Grads welcome student loan relief—but want more


Recent grads cheered President Barack Obama's student loan relief measures and even took his dose of tough love in stride. 

Obama signed an executive order Tuesday that would allow millions of hard-up students to cap their monthly payments at 10 percent of their income as well as reducing payments for others. 

President Barack Obama speaks during a Q&A session at the White House on June 10, 2014 in Washington, D.C.
Mandel Ngan | AFP | Getty Images

"I think it's great; I think it's a step in the right direction," said Peter Michalewski, a winter 2010 graduate of Bentley University.  He currently owes more than $100,000 in student debt and is getting assistance from his parents to help make his loan payment every month.

Millennials currently pay an average of 12 percent of their income into student loans, according to a recent study. Student debt rose 10.5 percent, to $29,400, from 2011 to 2012. 

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"I think that, really, people went to school for a job that does not currently employ," said Torrieann Kennedy, who received a bachelor's degree from Boston College in 2003 and a master's degree from Walden University in 2006. Because of this, she continued, students and their parents are struggling to pay off heavy college debts.

"Anything that can help them, I think, is an awesome plan," she said. 

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Lee Storrow, a 2011 graduate of the University of North Carolina at Chapel Hill, emphasized that the burden of student loans is having a real effect on the economy.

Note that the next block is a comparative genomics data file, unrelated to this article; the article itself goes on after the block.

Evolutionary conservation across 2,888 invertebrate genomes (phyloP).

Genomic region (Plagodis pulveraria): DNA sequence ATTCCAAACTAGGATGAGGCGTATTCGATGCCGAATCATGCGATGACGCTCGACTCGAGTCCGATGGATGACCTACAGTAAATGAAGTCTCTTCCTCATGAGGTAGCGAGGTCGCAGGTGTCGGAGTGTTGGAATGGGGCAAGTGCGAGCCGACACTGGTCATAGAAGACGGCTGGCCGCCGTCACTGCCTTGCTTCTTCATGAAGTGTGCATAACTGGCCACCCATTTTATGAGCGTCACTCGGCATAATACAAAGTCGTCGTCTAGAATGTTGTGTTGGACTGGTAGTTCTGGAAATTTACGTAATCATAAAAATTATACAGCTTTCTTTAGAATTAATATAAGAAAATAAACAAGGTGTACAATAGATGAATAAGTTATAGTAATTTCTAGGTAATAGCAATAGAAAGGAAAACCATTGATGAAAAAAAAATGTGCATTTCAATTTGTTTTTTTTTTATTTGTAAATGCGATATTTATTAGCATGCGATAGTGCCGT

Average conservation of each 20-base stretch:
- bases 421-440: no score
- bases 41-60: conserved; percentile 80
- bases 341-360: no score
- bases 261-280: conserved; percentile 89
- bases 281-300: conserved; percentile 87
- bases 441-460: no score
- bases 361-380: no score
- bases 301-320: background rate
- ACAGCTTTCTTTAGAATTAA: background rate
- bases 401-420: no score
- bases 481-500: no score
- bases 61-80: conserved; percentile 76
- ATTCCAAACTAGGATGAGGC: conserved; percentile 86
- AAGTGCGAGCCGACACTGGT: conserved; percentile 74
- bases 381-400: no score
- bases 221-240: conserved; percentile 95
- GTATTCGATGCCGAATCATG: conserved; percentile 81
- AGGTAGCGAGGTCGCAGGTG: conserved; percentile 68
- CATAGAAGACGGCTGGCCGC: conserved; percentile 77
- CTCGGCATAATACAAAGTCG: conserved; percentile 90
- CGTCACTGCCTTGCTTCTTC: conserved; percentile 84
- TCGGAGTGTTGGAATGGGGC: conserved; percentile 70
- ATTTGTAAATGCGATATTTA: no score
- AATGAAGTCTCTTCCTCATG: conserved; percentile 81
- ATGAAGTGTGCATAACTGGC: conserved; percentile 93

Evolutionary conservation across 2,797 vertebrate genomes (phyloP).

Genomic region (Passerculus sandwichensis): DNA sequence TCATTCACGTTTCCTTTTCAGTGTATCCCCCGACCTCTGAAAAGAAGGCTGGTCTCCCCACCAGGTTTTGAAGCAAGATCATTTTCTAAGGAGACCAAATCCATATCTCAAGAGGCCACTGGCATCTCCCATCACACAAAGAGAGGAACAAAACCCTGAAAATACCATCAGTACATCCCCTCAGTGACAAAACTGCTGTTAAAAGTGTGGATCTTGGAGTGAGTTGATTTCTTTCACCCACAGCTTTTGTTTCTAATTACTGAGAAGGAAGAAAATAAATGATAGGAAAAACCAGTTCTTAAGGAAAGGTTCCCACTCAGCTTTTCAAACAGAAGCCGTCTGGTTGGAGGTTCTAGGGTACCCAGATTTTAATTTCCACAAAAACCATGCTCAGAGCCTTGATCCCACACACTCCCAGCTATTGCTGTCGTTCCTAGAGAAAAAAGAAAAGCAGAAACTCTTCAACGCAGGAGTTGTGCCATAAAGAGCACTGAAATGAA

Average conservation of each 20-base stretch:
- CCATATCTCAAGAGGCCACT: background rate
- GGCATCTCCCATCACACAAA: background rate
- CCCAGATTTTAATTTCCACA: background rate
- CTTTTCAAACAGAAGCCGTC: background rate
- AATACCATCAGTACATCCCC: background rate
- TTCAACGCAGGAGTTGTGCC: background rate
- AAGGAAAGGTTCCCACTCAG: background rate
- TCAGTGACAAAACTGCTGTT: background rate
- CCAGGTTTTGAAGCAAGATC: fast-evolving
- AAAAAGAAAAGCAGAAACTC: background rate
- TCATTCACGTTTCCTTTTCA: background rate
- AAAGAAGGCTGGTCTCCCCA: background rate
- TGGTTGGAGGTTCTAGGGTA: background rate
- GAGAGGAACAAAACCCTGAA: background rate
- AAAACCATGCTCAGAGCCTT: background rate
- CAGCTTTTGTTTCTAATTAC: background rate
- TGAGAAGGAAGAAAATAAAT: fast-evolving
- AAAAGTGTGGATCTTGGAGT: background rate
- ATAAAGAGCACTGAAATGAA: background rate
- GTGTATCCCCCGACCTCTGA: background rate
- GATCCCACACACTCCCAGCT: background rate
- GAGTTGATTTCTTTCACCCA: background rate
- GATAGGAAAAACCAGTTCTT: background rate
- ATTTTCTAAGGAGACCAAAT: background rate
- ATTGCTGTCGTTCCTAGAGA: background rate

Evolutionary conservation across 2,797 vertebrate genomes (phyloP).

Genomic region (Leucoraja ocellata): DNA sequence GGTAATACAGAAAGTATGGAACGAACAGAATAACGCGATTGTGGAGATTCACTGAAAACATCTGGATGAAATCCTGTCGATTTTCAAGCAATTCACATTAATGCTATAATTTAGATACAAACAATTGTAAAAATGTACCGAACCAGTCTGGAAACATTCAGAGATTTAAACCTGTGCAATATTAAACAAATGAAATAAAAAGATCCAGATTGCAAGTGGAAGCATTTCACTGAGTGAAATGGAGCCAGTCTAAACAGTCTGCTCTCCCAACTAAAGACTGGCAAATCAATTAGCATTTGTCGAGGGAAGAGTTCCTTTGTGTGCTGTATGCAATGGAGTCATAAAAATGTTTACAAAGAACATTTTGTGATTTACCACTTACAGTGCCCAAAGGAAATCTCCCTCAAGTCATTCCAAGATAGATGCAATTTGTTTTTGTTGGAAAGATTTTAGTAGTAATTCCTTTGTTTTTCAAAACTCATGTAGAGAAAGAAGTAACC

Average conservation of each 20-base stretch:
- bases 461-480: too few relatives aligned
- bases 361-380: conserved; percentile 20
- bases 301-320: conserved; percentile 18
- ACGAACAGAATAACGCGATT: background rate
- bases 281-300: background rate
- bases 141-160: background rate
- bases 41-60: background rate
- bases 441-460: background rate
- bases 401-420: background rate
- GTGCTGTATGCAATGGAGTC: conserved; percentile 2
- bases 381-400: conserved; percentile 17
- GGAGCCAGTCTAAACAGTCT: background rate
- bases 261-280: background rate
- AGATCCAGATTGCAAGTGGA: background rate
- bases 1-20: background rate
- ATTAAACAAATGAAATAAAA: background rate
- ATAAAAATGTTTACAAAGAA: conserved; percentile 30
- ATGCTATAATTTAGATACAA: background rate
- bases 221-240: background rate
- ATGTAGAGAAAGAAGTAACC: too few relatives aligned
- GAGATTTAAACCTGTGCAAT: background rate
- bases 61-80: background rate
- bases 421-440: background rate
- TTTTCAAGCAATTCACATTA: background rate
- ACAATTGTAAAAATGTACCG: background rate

"Students are having to make economic choices that are hampering the economic recovery of this country," Storrow said. "I have friends that are deferring purchases of new homes because of the staggering amount of student loan debt they have to repay."

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After signing the relief measure, Obama took to Tumblr for a live Q&A session. 

He acknowledged the burden student loans pose for many, but also told students that the real world isn't just about "following their bliss."

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"Sometimes you are going to have to take a job to pay the bills," he said, urging them to study fields, such as the STEM (science, technology, engineering and math) ones, with more abundant job opportunities.

That may be a bitter pill to swallow for some, but students appeared to take it well.

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"I think that's realistic advice in today's economy," said Lee Storrow, a 2011 graduate of the University of North Carolina at Chapel Hill. "It's important to do something professionally you're passionate about, but it's also important to do something that will allow you to pay for groceries and your bills."

The president said it doesn't mean you have to give up creativity completely, acknowledging that he himself was a humanities major. 

"It doesn't preclude you from writing a haiku at some point, or having a creative outlet," Obama said.

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While the theme in these student reactions was optimism, they clearly sent a signal that more needs to be done.

"I think this is Obama and the White House using the executive power that they have to make life better for many people with student loans, but it is going to take real congressional action to improve the situation," Storrow said. 

"I would ask him to continue to advocate for stronger policies to continue to help young people to manage student loan debt in the future."

— By CNBC's Bo McMillan